Anna is stuck: she's approaching 30, living like a hermit in her mum's garden shed and wondering why the suffragettes ever bothered. She spends her days making videos using her thumbs as ... See full summary »
Maurice Russell, once a great actor, is now living in London in the twilight of his life. Those of his generation remember him fondly, while those in the younger generations have no idea who he is. He spends most of his time hanging out with his friends Ian, also an actor, and Donald, or visiting with his wife Valerie for who he has great affection but with who he no longer lives. His acting career is virtually over, he only taking roles on the odd occasion when he needs the money. Ian has decided to invite his young great-niece Jessie from the provinces to come and stay with him, basically to act as his caregiver in case he falls ill, but also to be his companion. He envisions listening to Bach with her and her cooking him food to which he is accustomed. Jessie's stay is nothing as he envisions. She doesn't know how to cook, she drinks all his alcohol, and she has unrealistic visions of what she will accomplish in her life. Maurice, however, sees in Jessie, a person who can help him ...Written by
In the newspaper fight scene in the restaurant, the waitress is seen about a foot behind Maurice as he is initially attacked. From the opposite camera angle, the waitress alternates between being missing or about ten feet away. See more »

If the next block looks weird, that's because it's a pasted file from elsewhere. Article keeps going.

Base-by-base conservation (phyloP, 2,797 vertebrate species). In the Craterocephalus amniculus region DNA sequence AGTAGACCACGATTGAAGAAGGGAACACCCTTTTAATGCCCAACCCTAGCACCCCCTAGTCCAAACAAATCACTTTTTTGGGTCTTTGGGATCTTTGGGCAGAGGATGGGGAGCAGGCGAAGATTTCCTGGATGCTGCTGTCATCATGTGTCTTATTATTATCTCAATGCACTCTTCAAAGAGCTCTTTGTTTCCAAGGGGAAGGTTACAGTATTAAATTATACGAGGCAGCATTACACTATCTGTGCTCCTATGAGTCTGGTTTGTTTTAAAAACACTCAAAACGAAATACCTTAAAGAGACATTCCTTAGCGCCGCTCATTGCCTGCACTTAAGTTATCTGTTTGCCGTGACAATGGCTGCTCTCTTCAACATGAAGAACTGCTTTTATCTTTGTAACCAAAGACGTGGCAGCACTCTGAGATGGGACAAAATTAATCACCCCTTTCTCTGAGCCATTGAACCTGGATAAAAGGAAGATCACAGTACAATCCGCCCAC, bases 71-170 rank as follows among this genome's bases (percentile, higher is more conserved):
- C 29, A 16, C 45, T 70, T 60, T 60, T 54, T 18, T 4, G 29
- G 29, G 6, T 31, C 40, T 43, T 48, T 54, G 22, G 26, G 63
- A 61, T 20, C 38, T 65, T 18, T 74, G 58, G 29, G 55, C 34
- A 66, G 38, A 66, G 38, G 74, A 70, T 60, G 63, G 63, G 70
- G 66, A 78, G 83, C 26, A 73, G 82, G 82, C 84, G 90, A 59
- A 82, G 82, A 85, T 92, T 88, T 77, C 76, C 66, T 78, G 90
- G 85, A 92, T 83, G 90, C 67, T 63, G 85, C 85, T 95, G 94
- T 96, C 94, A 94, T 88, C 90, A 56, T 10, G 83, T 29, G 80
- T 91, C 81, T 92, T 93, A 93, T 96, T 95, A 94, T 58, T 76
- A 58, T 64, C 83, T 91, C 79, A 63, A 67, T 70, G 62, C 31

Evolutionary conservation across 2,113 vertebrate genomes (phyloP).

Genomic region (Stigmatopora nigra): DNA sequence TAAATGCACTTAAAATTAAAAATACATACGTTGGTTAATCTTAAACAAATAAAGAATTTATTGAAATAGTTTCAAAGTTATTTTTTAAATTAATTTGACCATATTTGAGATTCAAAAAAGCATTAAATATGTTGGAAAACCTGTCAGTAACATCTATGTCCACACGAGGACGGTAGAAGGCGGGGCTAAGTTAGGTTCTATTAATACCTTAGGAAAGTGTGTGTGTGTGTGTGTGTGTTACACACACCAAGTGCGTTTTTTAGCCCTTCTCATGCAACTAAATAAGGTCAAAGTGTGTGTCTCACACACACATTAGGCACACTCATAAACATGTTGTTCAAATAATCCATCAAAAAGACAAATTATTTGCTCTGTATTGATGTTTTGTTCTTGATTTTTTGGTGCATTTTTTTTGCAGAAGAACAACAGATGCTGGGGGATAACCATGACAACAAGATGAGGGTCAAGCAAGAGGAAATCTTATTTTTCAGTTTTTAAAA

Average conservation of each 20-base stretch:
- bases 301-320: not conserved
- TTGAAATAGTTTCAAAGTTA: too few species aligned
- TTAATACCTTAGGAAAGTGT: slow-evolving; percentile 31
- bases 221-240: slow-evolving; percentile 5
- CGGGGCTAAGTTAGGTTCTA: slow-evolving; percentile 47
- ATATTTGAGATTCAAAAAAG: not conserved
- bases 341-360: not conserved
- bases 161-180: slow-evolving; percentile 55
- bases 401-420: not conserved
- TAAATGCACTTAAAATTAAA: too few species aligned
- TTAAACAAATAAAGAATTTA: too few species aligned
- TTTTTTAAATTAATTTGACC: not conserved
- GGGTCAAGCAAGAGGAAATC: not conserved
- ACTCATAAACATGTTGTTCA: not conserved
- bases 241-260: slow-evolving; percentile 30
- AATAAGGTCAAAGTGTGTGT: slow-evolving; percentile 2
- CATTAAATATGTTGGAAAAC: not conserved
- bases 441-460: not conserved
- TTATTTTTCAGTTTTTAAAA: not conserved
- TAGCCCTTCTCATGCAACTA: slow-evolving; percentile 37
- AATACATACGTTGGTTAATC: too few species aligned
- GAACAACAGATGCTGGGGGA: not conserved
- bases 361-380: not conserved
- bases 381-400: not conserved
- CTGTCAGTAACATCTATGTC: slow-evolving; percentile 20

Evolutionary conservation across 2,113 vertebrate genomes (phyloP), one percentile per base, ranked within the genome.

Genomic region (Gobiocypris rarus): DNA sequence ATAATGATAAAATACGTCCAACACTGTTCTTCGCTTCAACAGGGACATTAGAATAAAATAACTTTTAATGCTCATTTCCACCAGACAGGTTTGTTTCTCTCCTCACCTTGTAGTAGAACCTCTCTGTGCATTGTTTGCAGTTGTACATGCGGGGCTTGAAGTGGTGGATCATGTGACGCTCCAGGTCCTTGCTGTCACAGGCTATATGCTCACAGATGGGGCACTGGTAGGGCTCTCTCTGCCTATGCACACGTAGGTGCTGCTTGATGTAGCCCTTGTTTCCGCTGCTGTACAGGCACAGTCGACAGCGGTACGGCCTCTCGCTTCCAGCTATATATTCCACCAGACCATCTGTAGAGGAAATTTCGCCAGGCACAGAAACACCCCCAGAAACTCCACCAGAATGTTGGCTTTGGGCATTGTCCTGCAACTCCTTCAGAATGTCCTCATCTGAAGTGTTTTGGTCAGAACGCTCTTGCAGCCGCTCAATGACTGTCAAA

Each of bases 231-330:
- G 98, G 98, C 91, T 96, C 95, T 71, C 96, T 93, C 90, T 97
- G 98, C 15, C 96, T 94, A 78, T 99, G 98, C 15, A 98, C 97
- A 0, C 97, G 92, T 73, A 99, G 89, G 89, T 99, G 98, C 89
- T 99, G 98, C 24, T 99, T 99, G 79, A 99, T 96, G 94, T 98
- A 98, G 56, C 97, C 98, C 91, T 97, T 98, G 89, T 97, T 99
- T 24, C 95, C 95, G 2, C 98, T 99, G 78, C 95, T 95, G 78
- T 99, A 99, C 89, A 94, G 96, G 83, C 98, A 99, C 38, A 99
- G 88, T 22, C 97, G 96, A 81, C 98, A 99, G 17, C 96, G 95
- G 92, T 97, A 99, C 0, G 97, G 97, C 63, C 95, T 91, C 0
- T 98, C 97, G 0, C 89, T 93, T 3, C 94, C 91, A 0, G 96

You were a good mother. I rather left you holding the baby, didn't I?
You did do that. Three children under six, to be exact.
I can see it must have been inconvenient.
That you put your own pleasure first?
I did love you. For a time. And for the rest of the time, I was fond of you.
Please, no. No, don't
More than fond of you.
You don't have to. I don't want it.
It's my goodbye to you.
Why, where are you going?
[...] See more »
A feel good movie that still leaves you feeling like you need a shower. Some uncomfortable scenes and a few directorial flaws (a speedy montage during a trip to the shore is particularly out of place) don't detract from solid acting from the cast as a whole and a brilliant performance by Peter O'Toole in particular. This strange take on the Pygmalion story is well supported by Jodie Wittaker as the title character and Leslie Phillips as the friend that everyone needs to either accompany you or drive you to the grave. But it is O'Toole's performance that makes this movie worth the price of a ticket. If he doesn't finally win an Oscar for this I might have to start fund-raising to buy him one.
46 of 60 people found this review helpful.
Was this review helpful to you?
| Report this